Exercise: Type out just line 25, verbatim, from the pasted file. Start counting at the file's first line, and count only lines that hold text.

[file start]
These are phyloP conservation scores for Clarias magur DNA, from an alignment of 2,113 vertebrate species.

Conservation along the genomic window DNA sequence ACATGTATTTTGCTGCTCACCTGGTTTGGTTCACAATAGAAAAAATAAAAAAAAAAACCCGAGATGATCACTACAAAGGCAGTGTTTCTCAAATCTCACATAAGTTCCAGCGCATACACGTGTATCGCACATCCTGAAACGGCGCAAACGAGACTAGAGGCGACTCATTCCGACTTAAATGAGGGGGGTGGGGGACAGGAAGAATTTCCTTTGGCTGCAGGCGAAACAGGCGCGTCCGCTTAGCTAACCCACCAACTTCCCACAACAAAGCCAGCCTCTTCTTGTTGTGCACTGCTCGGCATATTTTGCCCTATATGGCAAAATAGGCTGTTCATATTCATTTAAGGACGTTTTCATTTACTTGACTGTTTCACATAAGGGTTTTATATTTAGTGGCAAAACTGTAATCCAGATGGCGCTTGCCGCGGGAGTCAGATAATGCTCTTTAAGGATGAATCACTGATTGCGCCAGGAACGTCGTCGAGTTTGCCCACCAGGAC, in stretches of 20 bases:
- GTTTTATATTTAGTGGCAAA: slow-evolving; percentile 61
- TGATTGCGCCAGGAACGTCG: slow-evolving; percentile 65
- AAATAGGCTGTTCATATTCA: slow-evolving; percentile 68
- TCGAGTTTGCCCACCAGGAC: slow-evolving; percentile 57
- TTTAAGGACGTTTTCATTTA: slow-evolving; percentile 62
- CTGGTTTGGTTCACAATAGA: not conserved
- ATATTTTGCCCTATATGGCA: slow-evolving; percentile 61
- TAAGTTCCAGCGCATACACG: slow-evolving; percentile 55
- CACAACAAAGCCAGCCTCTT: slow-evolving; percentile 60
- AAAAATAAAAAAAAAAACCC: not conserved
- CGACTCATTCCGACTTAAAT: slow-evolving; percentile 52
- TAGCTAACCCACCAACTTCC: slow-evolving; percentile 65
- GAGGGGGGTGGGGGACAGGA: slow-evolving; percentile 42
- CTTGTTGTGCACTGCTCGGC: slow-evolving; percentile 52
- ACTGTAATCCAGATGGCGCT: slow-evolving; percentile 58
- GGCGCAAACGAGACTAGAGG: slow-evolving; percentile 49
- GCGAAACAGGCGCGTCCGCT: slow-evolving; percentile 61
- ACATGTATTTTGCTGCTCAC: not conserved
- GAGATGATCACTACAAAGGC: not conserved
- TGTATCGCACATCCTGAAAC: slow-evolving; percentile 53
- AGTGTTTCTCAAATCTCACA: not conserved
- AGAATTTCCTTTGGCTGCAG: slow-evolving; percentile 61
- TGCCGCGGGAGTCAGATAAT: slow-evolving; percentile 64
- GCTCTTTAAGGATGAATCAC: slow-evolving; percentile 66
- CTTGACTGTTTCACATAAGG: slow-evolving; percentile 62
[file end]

- TGCCGCGGGAGTCAGATAAT: slow-evolving; percentile 64